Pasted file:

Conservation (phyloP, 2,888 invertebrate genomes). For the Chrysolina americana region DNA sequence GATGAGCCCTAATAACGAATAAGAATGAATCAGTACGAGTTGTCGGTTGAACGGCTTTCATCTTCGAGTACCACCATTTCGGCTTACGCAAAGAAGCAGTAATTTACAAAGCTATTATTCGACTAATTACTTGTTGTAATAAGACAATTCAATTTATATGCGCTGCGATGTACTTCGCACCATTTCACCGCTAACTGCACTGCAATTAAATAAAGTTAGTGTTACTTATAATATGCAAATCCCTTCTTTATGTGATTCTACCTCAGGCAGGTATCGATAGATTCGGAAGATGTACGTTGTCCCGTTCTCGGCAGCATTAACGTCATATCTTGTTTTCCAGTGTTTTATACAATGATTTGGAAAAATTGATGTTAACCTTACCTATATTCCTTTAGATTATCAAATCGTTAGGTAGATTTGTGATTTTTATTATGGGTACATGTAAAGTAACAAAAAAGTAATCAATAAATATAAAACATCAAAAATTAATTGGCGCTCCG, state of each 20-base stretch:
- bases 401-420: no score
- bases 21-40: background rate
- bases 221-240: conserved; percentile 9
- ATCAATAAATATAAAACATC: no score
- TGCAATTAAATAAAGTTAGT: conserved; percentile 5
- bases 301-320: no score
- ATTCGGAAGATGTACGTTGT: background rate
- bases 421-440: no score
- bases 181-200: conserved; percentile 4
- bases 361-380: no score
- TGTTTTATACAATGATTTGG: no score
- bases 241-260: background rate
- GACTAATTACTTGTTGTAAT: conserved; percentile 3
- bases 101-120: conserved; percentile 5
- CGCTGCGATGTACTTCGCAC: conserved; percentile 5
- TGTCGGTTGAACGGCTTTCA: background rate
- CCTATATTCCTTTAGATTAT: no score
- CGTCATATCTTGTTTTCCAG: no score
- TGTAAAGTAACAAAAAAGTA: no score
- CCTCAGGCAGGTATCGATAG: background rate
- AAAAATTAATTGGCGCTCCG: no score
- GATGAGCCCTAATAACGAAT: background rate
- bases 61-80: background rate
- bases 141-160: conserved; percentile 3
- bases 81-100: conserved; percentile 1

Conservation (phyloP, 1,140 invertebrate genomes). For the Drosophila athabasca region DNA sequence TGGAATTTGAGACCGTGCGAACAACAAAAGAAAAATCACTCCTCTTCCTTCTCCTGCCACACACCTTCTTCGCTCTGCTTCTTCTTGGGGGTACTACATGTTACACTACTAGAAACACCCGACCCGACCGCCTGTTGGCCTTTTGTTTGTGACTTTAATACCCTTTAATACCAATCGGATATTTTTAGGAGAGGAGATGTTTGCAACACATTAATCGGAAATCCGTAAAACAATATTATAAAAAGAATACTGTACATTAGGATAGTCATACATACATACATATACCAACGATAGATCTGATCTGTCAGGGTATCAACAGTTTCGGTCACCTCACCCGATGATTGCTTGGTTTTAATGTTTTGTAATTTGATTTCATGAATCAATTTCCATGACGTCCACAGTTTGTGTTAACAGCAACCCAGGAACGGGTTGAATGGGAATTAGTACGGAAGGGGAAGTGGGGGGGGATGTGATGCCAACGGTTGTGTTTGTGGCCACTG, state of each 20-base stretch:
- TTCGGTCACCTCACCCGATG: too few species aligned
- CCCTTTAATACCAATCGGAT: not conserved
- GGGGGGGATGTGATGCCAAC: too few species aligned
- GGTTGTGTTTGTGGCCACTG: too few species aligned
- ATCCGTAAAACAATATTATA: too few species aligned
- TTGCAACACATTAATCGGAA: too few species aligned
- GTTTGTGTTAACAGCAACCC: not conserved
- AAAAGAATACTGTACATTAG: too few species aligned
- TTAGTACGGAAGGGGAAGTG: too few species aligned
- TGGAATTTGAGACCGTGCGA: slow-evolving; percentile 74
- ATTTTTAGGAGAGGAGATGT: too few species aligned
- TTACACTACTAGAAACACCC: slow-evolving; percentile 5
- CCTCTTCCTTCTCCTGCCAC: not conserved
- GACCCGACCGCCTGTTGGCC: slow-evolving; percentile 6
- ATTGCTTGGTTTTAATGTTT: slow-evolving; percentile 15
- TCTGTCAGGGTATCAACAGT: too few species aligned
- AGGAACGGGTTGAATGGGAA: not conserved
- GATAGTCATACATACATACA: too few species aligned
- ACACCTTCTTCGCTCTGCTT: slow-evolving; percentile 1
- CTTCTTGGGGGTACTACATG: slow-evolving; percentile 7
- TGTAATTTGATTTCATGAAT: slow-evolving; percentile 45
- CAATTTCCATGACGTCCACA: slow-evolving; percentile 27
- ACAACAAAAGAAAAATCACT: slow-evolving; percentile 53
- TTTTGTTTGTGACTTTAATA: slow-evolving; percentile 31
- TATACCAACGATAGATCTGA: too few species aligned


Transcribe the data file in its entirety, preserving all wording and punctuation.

Conservation (phyloP, 2,888 invertebrate genomes). For the Chrysolina americana region DNA sequence GATGAGCCCTAATAACGAATAAGAATGAATCAGTACGAGTTGTCGGTTGAACGGCTTTCATCTTCGAGTACCACCATTTCGGCTTACGCAAAGAAGCAGTAATTTACAAAGCTATTATTCGACTAATTACTTGTTGTAATAAGACAATTCAATTTATATGCGCTGCGATGTACTTCGCACCATTTCACCGCTAACTGCACTGCAATTAAATAAAGTTAGTGTTACTTATAATATGCAAATCCCTTCTTTATGTGATTCTACCTCAGGCAGGTATCGATAGATTCGGAAGATGTACGTTGTCCCGTTCTCGGCAGCATTAACGTCATATCTTGTTTTCCAGTGTTTTATACAATGATTTGGAAAAATTGATGTTAACCTTACCTATATTCCTTTAGATTATCAAATCGTTAGGTAGATTTGTGATTTTTATTATGGGTACATGTAAAGTAACAAAAAAGTAATCAATAAATATAAAACATCAAAAATTAATTGGCGCTCCG, state of each 20-base stretch:
- bases 401-420: no score
- bases 21-40: background rate
- bases 221-240: conserved; percentile 9
- ATCAATAAATATAAAACATC: no score
- TGCAATTAAATAAAGTTAGT: conserved; percentile 5
- bases 301-320: no score
- ATTCGGAAGATGTACGTTGT: background rate
- bases 421-440: no score
- bases 181-200: conserved; percentile 4
- bases 361-380: no score
- TGTTTTATACAATGATTTGG: no score
- bases 241-260: background rate
- GACTAATTACTTGTTGTAAT: conserved; percentile 3
- bases 101-120: conserved; percentile 5
- CGCTGCGATGTACTTCGCAC: conserved; percentile 5
- TGTCGGTTGAACGGCTTTCA: background rate
- CCTATATTCCTTTAGATTAT: no score
- CGTCATATCTTGTTTTCCAG: no score
- TGTAAAGTAACAAAAAAGTA: no score
- CCTCAGGCAGGTATCGATAG: background rate
- AAAAATTAATTGGCGCTCCG: no score
- GATGAGCCCTAATAACGAAT: background rate
- bases 61-80: background rate
- bases 141-160: conserved; percentile 3
- bases 81-100: conserved; percentile 1

Conservation (phyloP, 1,140 invertebrate genomes). For the Drosophila athabasca region DNA sequence TGGAATTTGAGACCGTGCGAACAACAAAAGAAAAATCACTCCTCTTCCTTCTCCTGCCACACACCTTCTTCGCTCTGCTTCTTCTTGGGGGTACTACATGTTACACTACTAGAAACACCCGACCCGACCGCCTGTTGGCCTTTTGTTTGTGACTTTAATACCCTTTAATACCAATCGGATATTTTTAGGAGAGGAGATGTTTGCAACACATTAATCGGAAATCCGTAAAACAATATTATAAAAAGAATACTGTACATTAGGATAGTCATACATACATACATATACCAACGATAGATCTGATCTGTCAGGGTATCAACAGTTTCGGTCACCTCACCCGATGATTGCTTGGTTTTAATGTTTTGTAATTTGATTTCATGAATCAATTTCCATGACGTCCACAGTTTGTGTTAACAGCAACCCAGGAACGGGTTGAATGGGAATTAGTACGGAAGGGGAAGTGGGGGGGGATGTGATGCCAACGGTTGTGTTTGTGGCCACTG, state of each 20-base stretch:
- TTCGGTCACCTCACCCGATG: too few species aligned
- CCCTTTAATACCAATCGGAT: not conserved
- GGGGGGGATGTGATGCCAAC: too few species aligned
- GGTTGTGTTTGTGGCCACTG: too few species aligned
- ATCCGTAAAACAATATTATA: too few species aligned
- TTGCAACACATTAATCGGAA: too few species aligned
- GTTTGTGTTAACAGCAACCC: not conserved
- AAAAGAATACTGTACATTAG: too few species aligned
- TTAGTACGGAAGGGGAAGTG: too few species aligned
- TGGAATTTGAGACCGTGCGA: slow-evolving; percentile 74
- ATTTTTAGGAGAGGAGATGT: too few species aligned
- TTACACTACTAGAAACACCC: slow-evolving; percentile 5
- CCTCTTCCTTCTCCTGCCAC: not conserved
- GACCCGACCGCCTGTTGGCC: slow-evolving; percentile 6
- ATTGCTTGGTTTTAATGTTT: slow-evolving; percentile 15
- TCTGTCAGGGTATCAACAGT: too few species aligned
- AGGAACGGGTTGAATGGGAA: not conserved
- GATAGTCATACATACATACA: too few species aligned
- ACACCTTCTTCGCTCTGCTT: slow-evolving; percentile 1
- CTTCTTGGGGGTACTACATG: slow-evolving; percentile 7
- TGTAATTTGATTTCATGAAT: slow-evolving; percentile 45
- CAATTTCCATGACGTCCACA: slow-evolving; percentile 27
- ACAACAAAAGAAAAATCACT: slow-evolving; percentile 53
- TTTTGTTTGTGACTTTAATA: slow-evolving; percentile 31
- TATACCAACGATAGATCTGA: too few species aligned